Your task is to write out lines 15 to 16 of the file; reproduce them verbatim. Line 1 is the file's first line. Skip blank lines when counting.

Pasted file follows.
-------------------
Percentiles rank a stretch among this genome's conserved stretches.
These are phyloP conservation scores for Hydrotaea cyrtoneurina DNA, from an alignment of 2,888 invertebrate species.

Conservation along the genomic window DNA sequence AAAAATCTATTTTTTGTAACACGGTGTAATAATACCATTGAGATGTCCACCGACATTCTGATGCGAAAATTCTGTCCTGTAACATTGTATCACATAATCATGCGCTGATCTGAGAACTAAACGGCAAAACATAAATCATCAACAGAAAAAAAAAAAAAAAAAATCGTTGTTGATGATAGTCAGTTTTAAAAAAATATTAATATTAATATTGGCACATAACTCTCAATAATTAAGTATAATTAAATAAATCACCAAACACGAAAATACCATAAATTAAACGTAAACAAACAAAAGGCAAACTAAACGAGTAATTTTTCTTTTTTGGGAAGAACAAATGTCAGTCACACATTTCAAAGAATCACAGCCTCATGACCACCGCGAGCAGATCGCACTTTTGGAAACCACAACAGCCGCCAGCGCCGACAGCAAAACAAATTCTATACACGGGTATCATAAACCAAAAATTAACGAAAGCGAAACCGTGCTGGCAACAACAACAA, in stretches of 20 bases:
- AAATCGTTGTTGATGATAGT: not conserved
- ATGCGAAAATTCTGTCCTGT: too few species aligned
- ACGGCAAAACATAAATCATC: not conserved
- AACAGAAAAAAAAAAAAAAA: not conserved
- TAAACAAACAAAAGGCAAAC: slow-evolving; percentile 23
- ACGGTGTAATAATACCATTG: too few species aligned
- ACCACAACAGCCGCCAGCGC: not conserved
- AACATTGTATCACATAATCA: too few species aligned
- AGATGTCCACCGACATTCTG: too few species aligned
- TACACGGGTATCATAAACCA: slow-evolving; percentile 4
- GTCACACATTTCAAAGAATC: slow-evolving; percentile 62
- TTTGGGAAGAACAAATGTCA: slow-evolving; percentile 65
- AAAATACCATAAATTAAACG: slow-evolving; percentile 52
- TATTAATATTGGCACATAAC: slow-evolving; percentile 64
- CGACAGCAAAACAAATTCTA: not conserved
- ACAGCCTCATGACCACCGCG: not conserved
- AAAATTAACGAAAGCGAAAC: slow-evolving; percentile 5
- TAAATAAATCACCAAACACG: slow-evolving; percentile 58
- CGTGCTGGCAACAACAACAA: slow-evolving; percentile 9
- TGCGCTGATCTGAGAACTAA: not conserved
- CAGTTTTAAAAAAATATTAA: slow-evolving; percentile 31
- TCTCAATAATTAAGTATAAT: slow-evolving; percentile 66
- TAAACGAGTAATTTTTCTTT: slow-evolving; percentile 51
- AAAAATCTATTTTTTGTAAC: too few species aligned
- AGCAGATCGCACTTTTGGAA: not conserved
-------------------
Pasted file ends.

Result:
- TTTGGGAAGAACAAATGTCA: slow-evolving; percentile 65
- AAAATACCATAAATTAAACG: slow-evolving; percentile 52